The economic climate is still extremely strained and yet spending needs to be increased significantly if we are even to maintain flood risk management at current levels, let alone increase it. Professor David Balmforth, building on previous work by the UK Water Industry (UKWIR), estimates that the predicted 40 per cent increase in overall water flow over the next few years, will have the cumulative effect of increasing the volume of flood water by 100 per cent, the number of properties likely to be flooded by 130 per cent, the cost of flood damage by 200 per cent, and the cost of providing solutions to guard against this (such as the development of the Jubilee River in London by an estimated minimum 400 per cent of current investment). If such increased investment is simply not feasible a more radical approach is to think more proactively about how excess water can be lived with, via methods such as those set out in Facing Up to Rising Sea Levels: Retreat? Defend? Attack?
Dealing with flood waters
In some particularly flood-prone regions, such as Cornwall, emergency planning departments have already made the fundamental shift from thinking about flood defence to flood mitigation. The EA report includes a number of examples and case studies of how this is being enabled, proudly acknowledging that 2011/12, was the 'sixth year in succession in which over 96 per cent of planning outcomes (where the outcomes are known) were decided in line with Environment Agency Flood Risk advice; in 2011/12 alone it was more than 99 per cent'. Subsequent reports should not, however, shy away from naming and shaming how many of the developments falling into that remaining one per cent are subsequently affected by flooding. Having the honesty to admit where things have not gone well, as well as where they have, is the best way to ensure that mistakes are not repeated.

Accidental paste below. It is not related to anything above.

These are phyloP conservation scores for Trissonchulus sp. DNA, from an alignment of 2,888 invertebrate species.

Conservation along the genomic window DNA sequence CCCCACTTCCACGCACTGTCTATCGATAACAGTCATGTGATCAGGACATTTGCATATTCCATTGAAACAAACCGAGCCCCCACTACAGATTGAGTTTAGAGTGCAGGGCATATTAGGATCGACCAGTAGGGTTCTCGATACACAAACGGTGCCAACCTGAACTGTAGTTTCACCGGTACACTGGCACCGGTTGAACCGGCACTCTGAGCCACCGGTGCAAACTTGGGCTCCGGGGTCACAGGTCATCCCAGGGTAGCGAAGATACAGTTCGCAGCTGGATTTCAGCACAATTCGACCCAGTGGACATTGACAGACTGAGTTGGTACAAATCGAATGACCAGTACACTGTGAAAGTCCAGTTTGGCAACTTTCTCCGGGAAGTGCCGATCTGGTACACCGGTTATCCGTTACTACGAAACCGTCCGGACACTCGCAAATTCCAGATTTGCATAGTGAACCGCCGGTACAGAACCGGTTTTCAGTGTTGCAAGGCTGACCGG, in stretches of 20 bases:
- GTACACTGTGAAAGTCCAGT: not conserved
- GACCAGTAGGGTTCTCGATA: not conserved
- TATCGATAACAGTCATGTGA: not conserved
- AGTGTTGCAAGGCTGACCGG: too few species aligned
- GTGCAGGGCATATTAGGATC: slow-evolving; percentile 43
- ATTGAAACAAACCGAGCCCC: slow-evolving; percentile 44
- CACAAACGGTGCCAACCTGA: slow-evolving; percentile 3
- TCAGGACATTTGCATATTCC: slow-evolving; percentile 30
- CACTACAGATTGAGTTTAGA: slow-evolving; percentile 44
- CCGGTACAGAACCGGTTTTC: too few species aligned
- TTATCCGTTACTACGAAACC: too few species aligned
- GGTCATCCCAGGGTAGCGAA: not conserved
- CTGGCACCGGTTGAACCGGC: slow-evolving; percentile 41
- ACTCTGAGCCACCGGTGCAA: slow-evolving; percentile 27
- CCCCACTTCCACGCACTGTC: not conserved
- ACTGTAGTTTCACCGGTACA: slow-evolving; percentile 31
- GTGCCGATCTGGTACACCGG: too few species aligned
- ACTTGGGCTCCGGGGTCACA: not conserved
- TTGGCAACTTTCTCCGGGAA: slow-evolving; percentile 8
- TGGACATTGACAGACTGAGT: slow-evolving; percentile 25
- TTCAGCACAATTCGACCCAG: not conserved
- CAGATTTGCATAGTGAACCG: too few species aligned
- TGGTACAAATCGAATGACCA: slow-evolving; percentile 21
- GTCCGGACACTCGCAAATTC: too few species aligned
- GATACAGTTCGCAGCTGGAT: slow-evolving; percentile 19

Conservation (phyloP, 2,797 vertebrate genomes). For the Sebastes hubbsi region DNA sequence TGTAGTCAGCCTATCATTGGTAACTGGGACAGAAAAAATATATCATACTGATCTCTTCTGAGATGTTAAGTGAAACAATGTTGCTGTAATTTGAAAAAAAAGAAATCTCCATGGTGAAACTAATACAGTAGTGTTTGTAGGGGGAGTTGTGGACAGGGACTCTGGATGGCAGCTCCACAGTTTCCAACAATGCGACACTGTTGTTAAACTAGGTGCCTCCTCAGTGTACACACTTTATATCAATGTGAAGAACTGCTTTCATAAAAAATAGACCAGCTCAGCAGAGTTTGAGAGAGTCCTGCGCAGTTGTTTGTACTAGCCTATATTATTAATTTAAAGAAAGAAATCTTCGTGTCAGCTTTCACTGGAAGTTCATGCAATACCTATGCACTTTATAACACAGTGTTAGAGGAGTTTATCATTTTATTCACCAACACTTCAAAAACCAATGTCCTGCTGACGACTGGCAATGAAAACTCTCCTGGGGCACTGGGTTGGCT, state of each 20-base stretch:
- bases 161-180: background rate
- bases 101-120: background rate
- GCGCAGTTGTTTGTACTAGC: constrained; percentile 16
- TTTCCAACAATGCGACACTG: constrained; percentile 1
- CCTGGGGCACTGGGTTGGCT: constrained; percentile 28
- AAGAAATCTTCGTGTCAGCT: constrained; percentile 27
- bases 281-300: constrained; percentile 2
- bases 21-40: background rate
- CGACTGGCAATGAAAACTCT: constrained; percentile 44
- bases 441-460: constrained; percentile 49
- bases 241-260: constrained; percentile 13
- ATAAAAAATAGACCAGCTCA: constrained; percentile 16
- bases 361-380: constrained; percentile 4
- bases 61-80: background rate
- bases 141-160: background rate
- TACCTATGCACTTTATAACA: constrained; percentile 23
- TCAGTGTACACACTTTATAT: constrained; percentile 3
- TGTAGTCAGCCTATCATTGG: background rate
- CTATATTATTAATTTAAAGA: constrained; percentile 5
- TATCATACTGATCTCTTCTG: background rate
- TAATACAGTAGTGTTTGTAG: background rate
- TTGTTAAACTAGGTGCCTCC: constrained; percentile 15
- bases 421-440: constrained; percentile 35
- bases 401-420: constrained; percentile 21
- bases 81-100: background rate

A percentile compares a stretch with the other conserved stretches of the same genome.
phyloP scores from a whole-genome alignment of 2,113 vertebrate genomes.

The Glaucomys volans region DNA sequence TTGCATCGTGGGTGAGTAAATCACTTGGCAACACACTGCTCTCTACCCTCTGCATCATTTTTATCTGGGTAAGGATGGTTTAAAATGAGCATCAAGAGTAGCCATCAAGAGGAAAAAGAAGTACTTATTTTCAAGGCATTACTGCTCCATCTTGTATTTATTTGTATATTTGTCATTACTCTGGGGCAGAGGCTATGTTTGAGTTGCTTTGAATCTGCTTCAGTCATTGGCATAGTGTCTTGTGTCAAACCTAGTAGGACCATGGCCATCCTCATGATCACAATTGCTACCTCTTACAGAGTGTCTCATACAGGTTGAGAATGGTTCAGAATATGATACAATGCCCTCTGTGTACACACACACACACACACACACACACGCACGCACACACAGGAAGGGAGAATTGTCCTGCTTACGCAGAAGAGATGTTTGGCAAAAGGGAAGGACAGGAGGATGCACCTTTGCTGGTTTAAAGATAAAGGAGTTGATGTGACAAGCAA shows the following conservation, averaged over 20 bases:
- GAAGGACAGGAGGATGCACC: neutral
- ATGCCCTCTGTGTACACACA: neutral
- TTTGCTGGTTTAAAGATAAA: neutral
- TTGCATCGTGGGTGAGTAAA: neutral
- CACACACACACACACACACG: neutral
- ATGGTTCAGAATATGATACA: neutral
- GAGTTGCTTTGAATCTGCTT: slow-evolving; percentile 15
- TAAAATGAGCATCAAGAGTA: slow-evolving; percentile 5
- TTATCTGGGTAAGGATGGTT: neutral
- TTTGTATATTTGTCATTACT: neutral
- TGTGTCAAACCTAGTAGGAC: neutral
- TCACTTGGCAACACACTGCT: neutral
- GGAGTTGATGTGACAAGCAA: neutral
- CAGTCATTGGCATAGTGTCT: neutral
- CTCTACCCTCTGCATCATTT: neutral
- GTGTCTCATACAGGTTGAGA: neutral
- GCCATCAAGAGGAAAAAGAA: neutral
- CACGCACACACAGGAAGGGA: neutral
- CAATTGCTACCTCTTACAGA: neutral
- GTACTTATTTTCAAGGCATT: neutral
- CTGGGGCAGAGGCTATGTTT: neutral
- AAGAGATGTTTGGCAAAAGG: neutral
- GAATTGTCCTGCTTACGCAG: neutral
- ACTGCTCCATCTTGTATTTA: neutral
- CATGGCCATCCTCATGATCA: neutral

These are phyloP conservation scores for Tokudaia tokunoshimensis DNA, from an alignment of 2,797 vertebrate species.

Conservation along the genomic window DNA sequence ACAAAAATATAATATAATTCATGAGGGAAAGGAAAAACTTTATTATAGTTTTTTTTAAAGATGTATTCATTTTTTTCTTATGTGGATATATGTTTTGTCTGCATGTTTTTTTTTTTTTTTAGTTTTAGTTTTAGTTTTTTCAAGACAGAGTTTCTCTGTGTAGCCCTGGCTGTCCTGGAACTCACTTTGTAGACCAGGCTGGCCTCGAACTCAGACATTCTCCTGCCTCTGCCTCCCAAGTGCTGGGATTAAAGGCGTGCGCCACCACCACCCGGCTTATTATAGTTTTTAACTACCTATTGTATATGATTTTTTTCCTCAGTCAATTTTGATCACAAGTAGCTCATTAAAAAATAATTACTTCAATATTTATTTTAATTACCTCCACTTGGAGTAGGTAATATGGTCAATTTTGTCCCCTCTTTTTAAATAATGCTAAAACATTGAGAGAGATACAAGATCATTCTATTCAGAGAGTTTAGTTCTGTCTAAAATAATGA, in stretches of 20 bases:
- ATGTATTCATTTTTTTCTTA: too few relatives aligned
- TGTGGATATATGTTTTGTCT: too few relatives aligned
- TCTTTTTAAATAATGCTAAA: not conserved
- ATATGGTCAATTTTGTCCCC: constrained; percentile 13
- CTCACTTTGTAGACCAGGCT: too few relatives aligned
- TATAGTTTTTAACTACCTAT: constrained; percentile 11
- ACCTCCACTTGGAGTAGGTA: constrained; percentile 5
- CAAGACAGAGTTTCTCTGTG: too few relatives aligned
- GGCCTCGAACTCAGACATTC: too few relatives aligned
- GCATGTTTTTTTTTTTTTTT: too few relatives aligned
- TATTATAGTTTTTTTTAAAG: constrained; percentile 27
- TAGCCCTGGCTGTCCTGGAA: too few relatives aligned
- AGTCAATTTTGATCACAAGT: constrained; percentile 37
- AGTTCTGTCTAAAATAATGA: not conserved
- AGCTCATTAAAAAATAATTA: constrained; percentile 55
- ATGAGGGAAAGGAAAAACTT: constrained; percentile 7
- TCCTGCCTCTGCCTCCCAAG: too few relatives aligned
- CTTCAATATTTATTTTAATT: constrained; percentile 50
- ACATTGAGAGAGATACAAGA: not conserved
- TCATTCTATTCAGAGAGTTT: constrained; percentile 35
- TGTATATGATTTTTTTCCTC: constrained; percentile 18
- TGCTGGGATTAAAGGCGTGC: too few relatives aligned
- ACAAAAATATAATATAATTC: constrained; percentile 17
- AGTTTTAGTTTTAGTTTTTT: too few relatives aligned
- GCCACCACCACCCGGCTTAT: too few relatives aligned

Flooding does not, after all, cause only economic harm. More difficult to measure, but receiving increasing attention, is the damage to human health. The Health Protection Agency, which is focusing increasingly on the health impacts of climate change, calculates that in 2012, ten deaths can be directly attributable to flooding and believes that Post Traumatic Stress Disorder (PSTD) may be a significant secondary 'silent killer', brought on by factors such as the loss of one's home, employment or business and loss of access to education.
Building on success
There have been genuine successes of course, such as the Natural Hazards Partnership, which includes a number of Government departments and agencies coordinated by the Cabinet Office. The planning and testing conducted under its banner in preparation for the Olympics has encouraged many agencies and experts to work together on a range of natural hazards from flooding to heatwaves, to the impact of volcanic ash.
The partnership has, for example, provided severe winter weather warnings to the health sector to enable early implementation of mitigation strategies, particularly to protect vulnerable individuals and communities. The information the Partnership can provide to a community in advance of expected severe rainfall is estimated to provide between twenty-four and thirty-six hours additional action time on the ground. Working together to achieve better collective effect will become increasingly important as the resources available to each individual department dwindle.
Flooding remains one of the highest risks to the UK, both in terms of the economic cost and the impact on communities. Well considered and well prioritised infrastructure investment can bring huge rewards but this has to be done at the national as well as local level. How easy this will be under the current Localism agenda remains to be seen, but the next report, on a year that was considerably less forgiving to properties at risk, is likely to reiterate that given the financial cost of flooding to the UK we cannot afford to cut investment in flood defences.
Jennifer Cole is Senior Research Fellow, Resilience and Emergency Management at RUSI and RUSI's representative to the Inter Institutional Flood Group.